Tuesday, November 29, 2005

ICM poll on sexual abuse

There has been a lot of media coverage of an ICM poll for Amnesty International

"A new ICM opinion poll commissioned by Amnesty International indicates that a third (34%) of people in the UK believe that a woman is partially or totally responsible for being raped if she has behaved in a flirtatious manner."


I went over and checked the actual questions asked by ICM
Conclusion - The poll questions are flawed, therefore the result is flawed.

Analysis

Inaccurate Reporting
The figure of 34% being quoted is a disingenuous aggregation of "totally responsible" and "partially responsible". Poll results show that those who answered "partially responsible" outnumbered those who answered "totally responsible" typically by ratios of around 3 to 1. That leaves around 8% of respondents answering "totally responsible", pretty much the level of idiocy you would expect. Also, the poll does not give gender split, which would also demonstrate %age of women who returned answers attributing total or partial responsibility. This is important, as some commenters on the poll results have mindlessly concluded that "34% of the British are actually rapists themselves, and they've been led on by strumpets, so it's not their fault they're all a bunch of rapists, mate"

Poll Assumption
The poll questions contain the assumption that responsibility for a rape can be divided up between rapist, the raped, and most likely the lighting levels and crime rate of where a rape happens. So the responses necessarily endorse that assumption.

Major Problem
The poll conflates two ideas, that 1) responsibility for a rape can be shared out, with 2) the fact that there are steps that can be taken to minimise to some degree the risk of being raped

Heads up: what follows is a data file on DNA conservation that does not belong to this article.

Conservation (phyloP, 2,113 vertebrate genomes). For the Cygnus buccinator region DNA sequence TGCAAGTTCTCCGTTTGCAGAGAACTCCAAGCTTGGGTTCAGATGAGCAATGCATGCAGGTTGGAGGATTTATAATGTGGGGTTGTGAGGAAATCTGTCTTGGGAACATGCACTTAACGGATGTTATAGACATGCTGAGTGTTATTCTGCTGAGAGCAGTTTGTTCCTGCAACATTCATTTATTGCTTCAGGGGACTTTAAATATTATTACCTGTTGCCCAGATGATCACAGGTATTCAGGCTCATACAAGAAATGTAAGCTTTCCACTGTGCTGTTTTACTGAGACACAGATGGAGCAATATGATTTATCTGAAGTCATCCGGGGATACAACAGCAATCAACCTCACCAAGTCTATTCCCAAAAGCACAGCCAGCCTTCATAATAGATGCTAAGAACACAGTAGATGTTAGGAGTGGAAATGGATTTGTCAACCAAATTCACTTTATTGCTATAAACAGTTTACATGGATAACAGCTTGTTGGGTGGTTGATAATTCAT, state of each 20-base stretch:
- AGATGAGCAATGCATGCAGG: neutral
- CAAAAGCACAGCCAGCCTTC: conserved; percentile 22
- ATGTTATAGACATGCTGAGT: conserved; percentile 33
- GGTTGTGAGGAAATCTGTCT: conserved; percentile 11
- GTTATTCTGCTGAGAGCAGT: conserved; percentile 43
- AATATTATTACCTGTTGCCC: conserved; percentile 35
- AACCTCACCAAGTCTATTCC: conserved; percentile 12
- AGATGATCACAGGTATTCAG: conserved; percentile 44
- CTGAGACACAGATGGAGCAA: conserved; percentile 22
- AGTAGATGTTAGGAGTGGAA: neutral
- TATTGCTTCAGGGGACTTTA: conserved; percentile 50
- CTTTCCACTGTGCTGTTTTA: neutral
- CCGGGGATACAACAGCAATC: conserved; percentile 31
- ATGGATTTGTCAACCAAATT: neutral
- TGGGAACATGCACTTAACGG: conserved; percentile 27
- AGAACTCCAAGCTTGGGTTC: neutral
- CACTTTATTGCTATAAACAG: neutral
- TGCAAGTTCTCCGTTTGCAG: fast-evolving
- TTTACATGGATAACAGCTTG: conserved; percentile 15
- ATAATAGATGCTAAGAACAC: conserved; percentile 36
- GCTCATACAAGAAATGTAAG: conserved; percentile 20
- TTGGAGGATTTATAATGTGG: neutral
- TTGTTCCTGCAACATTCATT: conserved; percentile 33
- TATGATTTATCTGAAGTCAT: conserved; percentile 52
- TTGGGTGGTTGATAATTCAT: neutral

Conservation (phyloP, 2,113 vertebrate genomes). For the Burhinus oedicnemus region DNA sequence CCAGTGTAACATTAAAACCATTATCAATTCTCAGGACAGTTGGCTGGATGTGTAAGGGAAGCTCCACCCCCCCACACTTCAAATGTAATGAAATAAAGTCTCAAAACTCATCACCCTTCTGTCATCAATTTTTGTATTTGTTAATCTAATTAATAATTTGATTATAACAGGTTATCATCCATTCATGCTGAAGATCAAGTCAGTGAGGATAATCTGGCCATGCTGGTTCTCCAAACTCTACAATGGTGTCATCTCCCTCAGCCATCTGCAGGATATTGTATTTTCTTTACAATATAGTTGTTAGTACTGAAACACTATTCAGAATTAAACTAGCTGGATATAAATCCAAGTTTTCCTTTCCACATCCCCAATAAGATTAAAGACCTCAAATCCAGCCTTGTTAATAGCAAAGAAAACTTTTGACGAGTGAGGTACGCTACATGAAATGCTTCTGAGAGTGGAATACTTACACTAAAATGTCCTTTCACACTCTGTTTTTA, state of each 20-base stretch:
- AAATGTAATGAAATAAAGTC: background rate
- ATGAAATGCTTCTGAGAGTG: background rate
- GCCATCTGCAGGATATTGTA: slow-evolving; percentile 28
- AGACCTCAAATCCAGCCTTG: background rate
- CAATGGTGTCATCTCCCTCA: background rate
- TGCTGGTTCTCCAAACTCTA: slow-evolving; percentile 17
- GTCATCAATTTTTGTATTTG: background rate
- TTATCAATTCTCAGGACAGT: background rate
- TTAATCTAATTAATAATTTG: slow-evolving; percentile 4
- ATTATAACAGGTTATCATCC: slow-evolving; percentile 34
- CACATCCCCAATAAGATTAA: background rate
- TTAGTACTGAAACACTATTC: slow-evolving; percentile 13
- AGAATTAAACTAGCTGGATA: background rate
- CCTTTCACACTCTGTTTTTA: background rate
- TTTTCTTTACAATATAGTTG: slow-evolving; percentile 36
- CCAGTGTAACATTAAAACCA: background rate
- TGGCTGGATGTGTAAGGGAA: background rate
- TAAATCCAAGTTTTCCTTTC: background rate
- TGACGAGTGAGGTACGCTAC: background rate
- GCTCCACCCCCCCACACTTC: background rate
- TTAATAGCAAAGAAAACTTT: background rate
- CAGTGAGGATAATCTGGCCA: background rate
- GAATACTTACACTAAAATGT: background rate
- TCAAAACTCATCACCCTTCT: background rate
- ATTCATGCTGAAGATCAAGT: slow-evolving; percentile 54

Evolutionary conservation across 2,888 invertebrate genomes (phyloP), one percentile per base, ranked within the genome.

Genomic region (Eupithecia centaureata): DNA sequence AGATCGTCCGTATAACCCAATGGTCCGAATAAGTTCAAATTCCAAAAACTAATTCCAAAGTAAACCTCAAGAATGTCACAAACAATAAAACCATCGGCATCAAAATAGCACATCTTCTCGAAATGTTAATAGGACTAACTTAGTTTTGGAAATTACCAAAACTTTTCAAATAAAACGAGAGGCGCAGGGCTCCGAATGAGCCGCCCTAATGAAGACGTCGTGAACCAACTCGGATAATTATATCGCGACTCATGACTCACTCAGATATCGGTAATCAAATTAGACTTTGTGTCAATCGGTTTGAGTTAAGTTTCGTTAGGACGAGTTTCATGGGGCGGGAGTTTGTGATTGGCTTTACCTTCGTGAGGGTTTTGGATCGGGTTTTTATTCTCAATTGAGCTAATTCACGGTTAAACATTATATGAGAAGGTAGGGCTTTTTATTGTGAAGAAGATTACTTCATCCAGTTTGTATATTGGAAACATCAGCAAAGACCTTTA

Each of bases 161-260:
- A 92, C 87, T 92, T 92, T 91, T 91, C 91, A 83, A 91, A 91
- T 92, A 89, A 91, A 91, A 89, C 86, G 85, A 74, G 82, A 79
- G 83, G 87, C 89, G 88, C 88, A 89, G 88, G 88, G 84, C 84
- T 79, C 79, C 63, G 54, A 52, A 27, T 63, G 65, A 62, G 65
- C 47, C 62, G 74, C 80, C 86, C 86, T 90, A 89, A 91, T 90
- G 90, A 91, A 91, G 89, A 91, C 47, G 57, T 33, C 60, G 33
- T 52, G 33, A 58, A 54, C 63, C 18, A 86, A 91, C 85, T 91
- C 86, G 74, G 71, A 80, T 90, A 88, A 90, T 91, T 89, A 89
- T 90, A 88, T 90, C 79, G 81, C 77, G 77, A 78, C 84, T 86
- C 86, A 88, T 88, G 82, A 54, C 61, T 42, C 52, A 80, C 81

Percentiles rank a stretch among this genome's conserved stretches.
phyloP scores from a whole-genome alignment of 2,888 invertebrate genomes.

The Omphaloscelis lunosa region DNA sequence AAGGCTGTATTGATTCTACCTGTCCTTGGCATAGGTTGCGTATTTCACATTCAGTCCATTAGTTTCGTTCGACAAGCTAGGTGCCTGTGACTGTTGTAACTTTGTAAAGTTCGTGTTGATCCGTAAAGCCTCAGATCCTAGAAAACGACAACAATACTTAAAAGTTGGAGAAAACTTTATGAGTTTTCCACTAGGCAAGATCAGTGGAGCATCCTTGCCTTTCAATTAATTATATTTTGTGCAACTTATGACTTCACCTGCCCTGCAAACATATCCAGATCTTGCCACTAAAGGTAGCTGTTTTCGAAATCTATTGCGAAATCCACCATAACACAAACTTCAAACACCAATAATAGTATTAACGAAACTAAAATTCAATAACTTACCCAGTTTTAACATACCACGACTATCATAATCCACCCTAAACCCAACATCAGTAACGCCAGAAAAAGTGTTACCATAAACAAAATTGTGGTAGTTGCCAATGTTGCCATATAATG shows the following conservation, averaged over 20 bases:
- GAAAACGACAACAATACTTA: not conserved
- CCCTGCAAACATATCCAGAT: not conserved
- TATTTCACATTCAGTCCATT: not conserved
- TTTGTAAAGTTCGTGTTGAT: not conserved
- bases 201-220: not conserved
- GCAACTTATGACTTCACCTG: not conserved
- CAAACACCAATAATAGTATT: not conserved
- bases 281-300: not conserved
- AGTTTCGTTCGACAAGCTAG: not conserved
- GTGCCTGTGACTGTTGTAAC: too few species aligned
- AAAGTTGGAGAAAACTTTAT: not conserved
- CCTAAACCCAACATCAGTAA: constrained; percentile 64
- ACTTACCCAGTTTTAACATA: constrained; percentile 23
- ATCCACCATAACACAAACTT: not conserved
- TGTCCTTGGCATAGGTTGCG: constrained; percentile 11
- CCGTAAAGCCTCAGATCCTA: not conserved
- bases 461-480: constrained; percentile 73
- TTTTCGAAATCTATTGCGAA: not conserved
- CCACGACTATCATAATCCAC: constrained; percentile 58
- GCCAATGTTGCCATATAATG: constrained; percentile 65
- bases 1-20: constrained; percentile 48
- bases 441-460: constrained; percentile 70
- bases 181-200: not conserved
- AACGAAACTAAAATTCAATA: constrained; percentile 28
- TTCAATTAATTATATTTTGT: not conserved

(to make it country simple, agreeing with either one of above propositions, the first being disagreeable, the second being fairly uncontentious, would have a respondent answering "partially responsible" by the structure of this poll)

These two ideas are not incompatible, but when not separated they are going to produce flawed responses, as affirming that women can reduce risk of rape can be interpreted, as it has been by Amnesty International's uncritical reporting, as having asserted that there exists a popular attitude that women are responsible to some degree for rape.

Such a view may exist, but this flawed poll does not prove that to be the case.

Rape is too serious a social issue to let Public Debate be clouded by small polls using flawed questions to deliver flawed conclusions that are then held up as representing "public attitudes towards rape." That is my motivation for writing this blog post.

*** PLEASE NOTE *** writing about Rape has killed my context-based GoogleAds. shows there are still some activities that it is not okay to turn a dollar from ***

4 Comments:

Blogger HF said...

"*** PLEASE NOTE *** writing about Rape has killed my context-based GoogleAds. shows there are still some activities that it is not okay to turn a dollar from ***"
Well, I find it very reassuring that there seem to be no sellable products or services that are related to rape. I hope it stays that way.

4:29 AM  
Blogger kingfelix said...

rape alarms?

9:25 PM  
Blogger Jim said...

My opinion: the best miliue for moral arbitration is not a poll.

I find this topic very similar to a debate I had about terrorism. I used to believe that a terrorized country may have done something to "bring it on themselves." After losing an argument, I learned that no action--even if that action has dubious moral merit--can be used to justify a completely incorrect action by another (like rape, or flying jets into buildings.)

2:17 PM  
Blogger kingfelix said...

jim

absolutely my point. if the poll had asked the question, A or B, who is responsible for a rape, the rapist or the rapist's victim, then the responses to that question would most likely have Contradicted the questions that followed.

i outlined my grievance to ICM, but they did not have the grace to reply, despite the fact that their assumptions in these polling questions caused headlines throughout the British media and abroad.

some people, they ain't got no class to them

2:26 PM  

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